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Home » News & Dates » IDTA and DENEFF sign cooperation agreement for an energy-efficient industry
Cooperation partners see enormous potential for digital technologies as opportunity for sustainable life cycle assessment
The Industrial Digital Twin Association e.V. (IDTA) and the German corporate initiative Deutsche Unternehmensinitiative Energieeffizienz e.V. (DENEFF) have signed a Memorandum of Understanding (MoU) to jointly promote innovation in the field of climate protection in the industrial sector. The two partners emphasise in particular the importance of digitisation as an enabler for the decarbonisation of industry. In order to leverage its potential, realistic digital representations of production – so-called digital twins – are needed. The members of IDTA work on the implementation of these digital twins for broad, practical application. First use cases demonstrate how to pave the way to modern, digital and smart and thus sustainable industrial plants. DENEFF and IDTA intend to jointly raise awareness of the enormous energy-saving potentials that result from the use of digital twins. In addition, technical know-how for the implementation of the digital twin will be disseminated. This will provide an important basis for the sustainable industry of the future.
Dr Tatjana Ruhl, policypreneur for decarbonisation of industry at DENEFF says: “The climate neutrality of industry by 2045 is a mammoth task. Digitisation offers an important instrument in the concert of solutions, because smart technology not only allows us to optimally measure energy consumption, but above all to identify and target potential savings. The cooperation with IDTA enables the exchange and provision of valuable information to increase energy efficiency in the industrial sector.”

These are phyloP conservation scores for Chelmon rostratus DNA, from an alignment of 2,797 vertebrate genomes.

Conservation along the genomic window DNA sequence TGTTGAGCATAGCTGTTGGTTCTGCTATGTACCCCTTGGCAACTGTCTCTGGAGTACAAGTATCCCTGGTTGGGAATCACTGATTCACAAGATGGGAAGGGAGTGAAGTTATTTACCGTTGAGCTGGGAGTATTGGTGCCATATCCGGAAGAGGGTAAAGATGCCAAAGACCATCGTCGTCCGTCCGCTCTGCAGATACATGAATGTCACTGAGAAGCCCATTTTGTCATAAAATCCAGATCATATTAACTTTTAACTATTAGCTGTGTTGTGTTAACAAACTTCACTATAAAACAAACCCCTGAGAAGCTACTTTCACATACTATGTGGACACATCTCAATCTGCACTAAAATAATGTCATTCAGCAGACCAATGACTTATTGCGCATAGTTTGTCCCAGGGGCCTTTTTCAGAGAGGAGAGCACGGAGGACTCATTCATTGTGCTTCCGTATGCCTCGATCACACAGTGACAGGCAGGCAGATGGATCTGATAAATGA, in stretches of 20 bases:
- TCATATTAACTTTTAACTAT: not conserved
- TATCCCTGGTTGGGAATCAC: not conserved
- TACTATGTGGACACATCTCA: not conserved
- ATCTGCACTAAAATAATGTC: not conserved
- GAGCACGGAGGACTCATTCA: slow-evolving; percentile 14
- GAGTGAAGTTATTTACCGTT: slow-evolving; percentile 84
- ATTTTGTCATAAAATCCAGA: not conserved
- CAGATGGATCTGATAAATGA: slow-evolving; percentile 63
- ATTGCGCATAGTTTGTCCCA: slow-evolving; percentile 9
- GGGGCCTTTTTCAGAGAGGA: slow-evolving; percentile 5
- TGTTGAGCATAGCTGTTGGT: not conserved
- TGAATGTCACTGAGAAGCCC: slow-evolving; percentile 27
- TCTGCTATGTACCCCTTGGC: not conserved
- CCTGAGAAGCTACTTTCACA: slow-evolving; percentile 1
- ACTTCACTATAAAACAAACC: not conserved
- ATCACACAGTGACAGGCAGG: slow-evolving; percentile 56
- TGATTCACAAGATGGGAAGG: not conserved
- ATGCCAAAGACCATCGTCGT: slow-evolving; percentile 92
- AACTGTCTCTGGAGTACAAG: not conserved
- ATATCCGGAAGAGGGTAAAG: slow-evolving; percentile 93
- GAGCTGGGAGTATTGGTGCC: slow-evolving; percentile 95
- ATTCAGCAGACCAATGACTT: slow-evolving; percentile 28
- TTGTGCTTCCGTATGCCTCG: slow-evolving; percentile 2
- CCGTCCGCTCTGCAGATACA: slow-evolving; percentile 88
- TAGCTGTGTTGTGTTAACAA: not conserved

“Besides converting to climate-neutral energy sources, reducing energy consumption is an important factor in designing a sustainable eco-balance. The Digital Twin enables a wide range of use cases that allow companies to perform better, machines to be more efficient and processes to be more economical with resources. First use cases have already shown how the implementation can succeed in concrete cases. We regard the cooperation with DENEFF as an important opportunity to use digital technology as a driver for the trend towards climate-neutral industry,” says Matthias Bölke, Chairman of the board at IDTA.
Realised projects show how the digital twin supports sustainability goals in practice. The so-called digital nameplate, for example, enables the reduction of the CO2 footprint by scanning a code. Extensive product information is digitally mapped and the printing, transport and disposal of physical manuals are thus avoided. The use case of the digital product passport is based on it and integrates all data that depict the entire resource consumption of a product. This consolidates and reveals the carbon footprint of a product along the entire supply chain. Measures to reduce carbon dioxide can thus be implemented effectively. The digital twin is also used to determine energy requirements on the shop floor. The digitisation of measurements and systems allows a detailed analysis, including already existing systems. This allows the monitoring and reduction of energy demand and resource consumption of facilities from the planning stage to continuous operation.